A Good Appetite: Melissa Clark shares how to make choucroute garnie, a vat of simmering sauerkraut that serves as a nice bed for a variety of pig parts. Recipe: Braised Sauerkraut with Lots of Pork

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One recent frigid weekend I found myself making a mixed braise. It all began because I had a craving for pigs’ feet. My husband, on the other hand, would rather eat almost any other part of the hog. Slipping one or two into a medley of meats seemed like an ideal compromise.

He’d get to dig into his favorite fleshy cuts, and I’d take pleasure in those feet — that lovely contrast between the soft, moist, fatty skin, the chewy tendons and the crunchy bits of cartilage — gnawing on all of it daintily before spitting out the bones.

Two classic mixed braises always come to mind at this time of year. One is cassoulet, based on white beans and a blend of goose, duck and pork. The better alternative for my purposes was choucroute garnie, with a vat of simmering sauerkraut serving as a nice bed on which to mix and match a variety of pig parts.

The beauty of a choucroute is that it lets you use whatever pork products you like or have on hand. A couple of hours later, the meat is cooked through while the sauerkraut has absorbed all the porky, smoky flavors, utterly transforming from pickled and puckery into something brawny in flavor and meltingly soft, especially if you add a couple of apples to bring out the cabbage’s sweeter nature.

Pigs’ feet are not necessarily traditional in choucroute, but they add excellent flavor and body to the mix. If you are like my husband and prefer to eat your meat with a knife and fork (and I know that he is not alone in that department), you can always leave them out.

The only slight trick to making a choucroute is accounting for the cooking times of different pork products. Pigs’ feet need to cook a very long time before the cartilage becomes silky enough to chew.

So I started them first, letting them bubble away in a pot of white wine. Later, I would add them to the sauerkraut pot along with some pieces of pork rib and a fat, smoked pork chop. An hour later, I threw some browned sausages into the mix.

Then I served the choucroute to a group of friends. My husband, Daniel, partook of sausages and pork chop while I lapped up the feet and our friends sampled it all: a hearty one-pot meal to feed the appetites of many.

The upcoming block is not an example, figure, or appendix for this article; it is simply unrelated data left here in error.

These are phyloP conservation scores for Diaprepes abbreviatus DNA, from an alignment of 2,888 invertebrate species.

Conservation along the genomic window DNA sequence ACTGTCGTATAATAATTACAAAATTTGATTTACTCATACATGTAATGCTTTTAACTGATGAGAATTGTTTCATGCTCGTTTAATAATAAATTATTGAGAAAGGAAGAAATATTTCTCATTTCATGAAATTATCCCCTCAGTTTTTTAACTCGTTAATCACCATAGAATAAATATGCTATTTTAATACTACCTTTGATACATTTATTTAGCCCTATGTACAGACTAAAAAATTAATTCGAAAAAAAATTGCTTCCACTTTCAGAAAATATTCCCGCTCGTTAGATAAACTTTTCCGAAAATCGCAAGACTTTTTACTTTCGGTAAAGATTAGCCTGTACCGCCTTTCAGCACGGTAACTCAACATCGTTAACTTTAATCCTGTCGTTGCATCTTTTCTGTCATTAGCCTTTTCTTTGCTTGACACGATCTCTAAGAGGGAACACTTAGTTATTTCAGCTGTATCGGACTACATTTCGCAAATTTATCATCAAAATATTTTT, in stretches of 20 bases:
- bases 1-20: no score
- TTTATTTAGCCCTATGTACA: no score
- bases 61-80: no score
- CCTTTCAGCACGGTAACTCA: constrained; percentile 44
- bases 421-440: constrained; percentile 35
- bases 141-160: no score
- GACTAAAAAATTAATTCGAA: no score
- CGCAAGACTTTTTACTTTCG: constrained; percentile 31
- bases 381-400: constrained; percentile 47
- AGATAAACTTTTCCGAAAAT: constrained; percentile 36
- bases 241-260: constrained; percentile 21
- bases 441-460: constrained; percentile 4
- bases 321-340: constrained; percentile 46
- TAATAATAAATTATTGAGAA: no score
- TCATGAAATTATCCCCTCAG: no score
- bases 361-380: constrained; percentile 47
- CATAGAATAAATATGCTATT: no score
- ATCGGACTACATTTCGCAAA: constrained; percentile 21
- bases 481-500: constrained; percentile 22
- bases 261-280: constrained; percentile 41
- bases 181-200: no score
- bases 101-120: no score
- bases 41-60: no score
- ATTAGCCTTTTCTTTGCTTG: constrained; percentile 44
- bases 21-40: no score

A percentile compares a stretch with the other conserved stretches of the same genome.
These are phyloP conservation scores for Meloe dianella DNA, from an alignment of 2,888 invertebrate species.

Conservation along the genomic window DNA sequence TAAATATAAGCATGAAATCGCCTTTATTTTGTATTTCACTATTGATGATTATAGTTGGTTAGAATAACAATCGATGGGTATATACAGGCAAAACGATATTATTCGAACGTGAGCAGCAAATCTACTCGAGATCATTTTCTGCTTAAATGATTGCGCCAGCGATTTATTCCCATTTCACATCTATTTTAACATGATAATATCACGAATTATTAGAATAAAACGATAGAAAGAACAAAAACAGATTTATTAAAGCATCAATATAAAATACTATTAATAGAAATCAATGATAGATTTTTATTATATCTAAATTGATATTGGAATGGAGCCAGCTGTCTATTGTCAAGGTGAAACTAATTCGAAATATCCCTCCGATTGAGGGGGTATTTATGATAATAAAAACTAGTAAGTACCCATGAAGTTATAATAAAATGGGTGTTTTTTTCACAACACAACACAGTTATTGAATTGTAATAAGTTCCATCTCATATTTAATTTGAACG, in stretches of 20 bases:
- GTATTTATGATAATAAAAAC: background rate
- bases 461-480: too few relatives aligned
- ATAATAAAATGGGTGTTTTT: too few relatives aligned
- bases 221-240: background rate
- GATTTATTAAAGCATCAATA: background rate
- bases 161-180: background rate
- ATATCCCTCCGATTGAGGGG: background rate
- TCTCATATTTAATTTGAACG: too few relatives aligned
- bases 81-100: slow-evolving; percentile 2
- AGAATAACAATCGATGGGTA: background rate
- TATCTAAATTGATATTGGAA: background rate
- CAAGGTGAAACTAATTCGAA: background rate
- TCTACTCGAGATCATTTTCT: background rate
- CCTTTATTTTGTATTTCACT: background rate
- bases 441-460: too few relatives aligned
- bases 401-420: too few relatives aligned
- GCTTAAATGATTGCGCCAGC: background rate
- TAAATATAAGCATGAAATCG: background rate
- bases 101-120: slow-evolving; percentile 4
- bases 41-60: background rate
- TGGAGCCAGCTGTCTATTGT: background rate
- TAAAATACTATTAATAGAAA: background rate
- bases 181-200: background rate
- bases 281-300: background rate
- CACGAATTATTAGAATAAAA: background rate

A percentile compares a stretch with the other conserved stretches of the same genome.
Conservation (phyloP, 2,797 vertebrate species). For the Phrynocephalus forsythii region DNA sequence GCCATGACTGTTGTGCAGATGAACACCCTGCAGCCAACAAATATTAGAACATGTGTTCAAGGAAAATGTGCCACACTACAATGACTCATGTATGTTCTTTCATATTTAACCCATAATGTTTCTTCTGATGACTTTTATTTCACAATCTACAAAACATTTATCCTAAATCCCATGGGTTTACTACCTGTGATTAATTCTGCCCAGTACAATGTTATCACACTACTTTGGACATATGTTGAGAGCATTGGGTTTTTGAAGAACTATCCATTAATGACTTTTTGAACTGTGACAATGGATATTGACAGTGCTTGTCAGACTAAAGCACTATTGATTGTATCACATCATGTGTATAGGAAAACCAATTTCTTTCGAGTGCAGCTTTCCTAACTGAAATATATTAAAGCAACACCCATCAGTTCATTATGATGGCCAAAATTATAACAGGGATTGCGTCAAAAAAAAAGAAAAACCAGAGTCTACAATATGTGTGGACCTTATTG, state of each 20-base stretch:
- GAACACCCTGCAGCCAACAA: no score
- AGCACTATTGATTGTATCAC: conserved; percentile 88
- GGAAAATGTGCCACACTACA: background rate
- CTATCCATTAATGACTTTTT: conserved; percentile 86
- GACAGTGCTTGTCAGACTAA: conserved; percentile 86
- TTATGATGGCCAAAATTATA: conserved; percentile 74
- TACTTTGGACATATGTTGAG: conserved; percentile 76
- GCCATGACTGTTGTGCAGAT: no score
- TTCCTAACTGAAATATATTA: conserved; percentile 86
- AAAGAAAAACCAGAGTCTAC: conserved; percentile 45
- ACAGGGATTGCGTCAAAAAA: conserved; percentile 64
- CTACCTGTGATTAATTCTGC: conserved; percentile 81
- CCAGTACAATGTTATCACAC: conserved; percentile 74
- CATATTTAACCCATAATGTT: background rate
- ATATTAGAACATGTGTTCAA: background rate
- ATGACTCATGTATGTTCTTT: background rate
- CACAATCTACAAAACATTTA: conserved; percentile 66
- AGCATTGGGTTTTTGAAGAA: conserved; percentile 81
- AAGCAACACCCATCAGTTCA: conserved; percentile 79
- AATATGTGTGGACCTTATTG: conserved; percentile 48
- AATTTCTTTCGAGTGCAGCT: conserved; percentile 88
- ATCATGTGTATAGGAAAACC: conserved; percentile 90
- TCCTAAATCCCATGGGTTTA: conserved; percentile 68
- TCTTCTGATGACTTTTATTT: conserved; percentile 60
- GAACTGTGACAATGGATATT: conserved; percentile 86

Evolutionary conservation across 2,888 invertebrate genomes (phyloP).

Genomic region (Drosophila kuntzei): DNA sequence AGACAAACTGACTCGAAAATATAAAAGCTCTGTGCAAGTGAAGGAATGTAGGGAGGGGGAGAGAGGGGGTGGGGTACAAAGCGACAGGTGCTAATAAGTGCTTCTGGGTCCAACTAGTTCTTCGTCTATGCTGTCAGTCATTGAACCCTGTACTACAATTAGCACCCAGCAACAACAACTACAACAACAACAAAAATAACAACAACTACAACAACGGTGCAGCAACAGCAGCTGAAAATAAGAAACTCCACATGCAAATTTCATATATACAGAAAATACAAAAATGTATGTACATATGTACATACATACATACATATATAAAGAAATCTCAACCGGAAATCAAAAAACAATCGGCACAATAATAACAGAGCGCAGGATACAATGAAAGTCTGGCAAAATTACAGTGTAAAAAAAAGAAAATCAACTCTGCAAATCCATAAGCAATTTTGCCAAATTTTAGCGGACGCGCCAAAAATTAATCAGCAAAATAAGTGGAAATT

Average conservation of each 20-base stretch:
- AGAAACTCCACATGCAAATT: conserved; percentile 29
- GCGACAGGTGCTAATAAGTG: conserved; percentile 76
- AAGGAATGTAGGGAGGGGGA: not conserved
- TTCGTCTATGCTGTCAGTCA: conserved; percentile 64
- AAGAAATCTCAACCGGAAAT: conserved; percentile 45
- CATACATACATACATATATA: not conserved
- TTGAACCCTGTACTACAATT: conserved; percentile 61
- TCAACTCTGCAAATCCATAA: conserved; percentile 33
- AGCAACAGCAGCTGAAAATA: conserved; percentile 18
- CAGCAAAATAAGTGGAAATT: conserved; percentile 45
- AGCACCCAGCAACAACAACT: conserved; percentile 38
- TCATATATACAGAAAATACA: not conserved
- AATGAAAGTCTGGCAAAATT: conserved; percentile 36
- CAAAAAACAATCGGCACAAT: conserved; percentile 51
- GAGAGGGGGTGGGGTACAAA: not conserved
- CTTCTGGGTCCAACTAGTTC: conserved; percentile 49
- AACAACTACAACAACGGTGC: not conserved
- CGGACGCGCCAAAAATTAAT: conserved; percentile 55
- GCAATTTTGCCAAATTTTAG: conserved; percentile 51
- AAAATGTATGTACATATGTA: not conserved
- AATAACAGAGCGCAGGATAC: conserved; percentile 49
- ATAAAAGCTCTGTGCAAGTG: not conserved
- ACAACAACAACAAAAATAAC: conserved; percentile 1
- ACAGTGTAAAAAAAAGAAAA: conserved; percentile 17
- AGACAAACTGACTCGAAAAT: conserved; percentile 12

Time: 3 hours

Yield: 6 to 8 servings

2 pounds pork rib tips or country ribs, rinsed and patted dry

2 teaspoons kosher salt

1 teaspoon ground black pepper

2 pigs’ feet, halved lengthwise (have your butcher do the cutting), rinsed and patted dry

2 cups not-too-dry white wine

2 bay leaves

1 ½ teaspoons coriander seeds

1 tablespoon olive oil

4 bratwurst, smoked or unsmoked

4 tablespoons unsalted butter

2 medium onions, halved and thinly sliced

3 tart apples, peeled, cored and sliced ¼-inch thick

1 fat garlic clove, finely chopped

3 pounds sauerkraut, rinsed and drained

2 large carrots, peeled and thinly sliced

1 large smoked pork chop

Boiled potatoes, for serving

Chopped fresh parsley, for serving.

1. Heat the oven to 325 degrees. In a large bowl, toss the ribs with 1 teaspoon salt and ½ teaspoon black pepper. Set a medium saucepan on high heat and add the pigs’ feet, wine and bay leaves. Bring to a boil, then reduce heat, cover and simmer for 15 minutes.

2. Meanwhile, set a large Dutch oven over medium heat and add the coriander seeds, toasting them until fragrant, about 2 minutes. Using a mortar and pestle or the side of a knife, lightly crush the seeds. Set aside.

3. Return the Dutch oven to the heat and add the olive oil. Increase heat to medium-high. Add the bratwurst and cook, turning occasionally, until brown, about 5 minutes. Transfer to a plate. Turn down the heat to medium and melt the butter in the pot. Toss in the onions and cook until soft, about 5 minutes. Add the apples and cook until the apples and onions are golden, about 10 minutes. Add the garlic and cook 2 minutes.

4. Add the wine and pigs’ feet. Simmer for about 2 minutes, scraping up any browned bits from the bottom of the pot. Add the sauerkraut, rib tips, ¾ cup water, carrots, coriander seeds, remaining teaspoon salt and ½ teaspoon pepper. Mix well, then nestle the pork chop in the sauerkraut.

5. Cover the pot and bake in the oven for 1 hour. Turn the pork chop and add the bratwurst. Cover and cook 30 minutes longer. Simmer, uncovered, until the juices have thickened and the meat is tender, another 30 to 45 minutes. Serve with boiled potatoes and chopped parsley.